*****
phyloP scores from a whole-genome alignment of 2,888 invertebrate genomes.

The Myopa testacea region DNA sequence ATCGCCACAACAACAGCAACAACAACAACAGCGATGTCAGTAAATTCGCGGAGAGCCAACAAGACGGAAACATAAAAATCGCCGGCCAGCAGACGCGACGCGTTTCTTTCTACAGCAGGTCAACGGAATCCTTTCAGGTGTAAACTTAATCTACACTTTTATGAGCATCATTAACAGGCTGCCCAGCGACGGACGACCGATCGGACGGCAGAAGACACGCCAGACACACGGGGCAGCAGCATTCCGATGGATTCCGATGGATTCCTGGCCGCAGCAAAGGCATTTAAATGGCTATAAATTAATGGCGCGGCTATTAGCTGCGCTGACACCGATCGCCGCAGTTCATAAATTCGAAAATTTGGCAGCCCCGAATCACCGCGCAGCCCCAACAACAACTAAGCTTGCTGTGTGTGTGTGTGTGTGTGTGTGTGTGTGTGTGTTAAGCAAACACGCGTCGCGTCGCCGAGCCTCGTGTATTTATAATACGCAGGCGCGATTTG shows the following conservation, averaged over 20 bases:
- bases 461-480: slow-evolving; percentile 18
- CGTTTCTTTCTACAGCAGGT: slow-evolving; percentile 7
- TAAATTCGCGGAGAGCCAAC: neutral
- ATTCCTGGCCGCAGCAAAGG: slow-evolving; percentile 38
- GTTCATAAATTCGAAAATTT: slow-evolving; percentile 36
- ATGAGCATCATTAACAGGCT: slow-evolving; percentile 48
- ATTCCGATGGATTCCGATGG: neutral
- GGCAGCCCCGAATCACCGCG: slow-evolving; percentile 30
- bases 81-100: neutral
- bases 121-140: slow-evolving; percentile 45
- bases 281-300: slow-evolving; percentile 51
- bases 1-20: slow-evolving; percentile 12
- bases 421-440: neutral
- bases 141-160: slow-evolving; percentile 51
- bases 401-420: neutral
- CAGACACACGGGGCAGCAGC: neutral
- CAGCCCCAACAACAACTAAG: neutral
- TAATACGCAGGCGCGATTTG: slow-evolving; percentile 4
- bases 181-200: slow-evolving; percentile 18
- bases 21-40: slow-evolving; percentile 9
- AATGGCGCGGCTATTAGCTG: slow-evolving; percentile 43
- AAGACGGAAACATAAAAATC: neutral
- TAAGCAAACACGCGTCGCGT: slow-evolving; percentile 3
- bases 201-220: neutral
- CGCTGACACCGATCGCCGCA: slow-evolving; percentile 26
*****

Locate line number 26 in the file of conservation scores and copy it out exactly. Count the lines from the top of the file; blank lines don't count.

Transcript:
- bases 201-220: neutral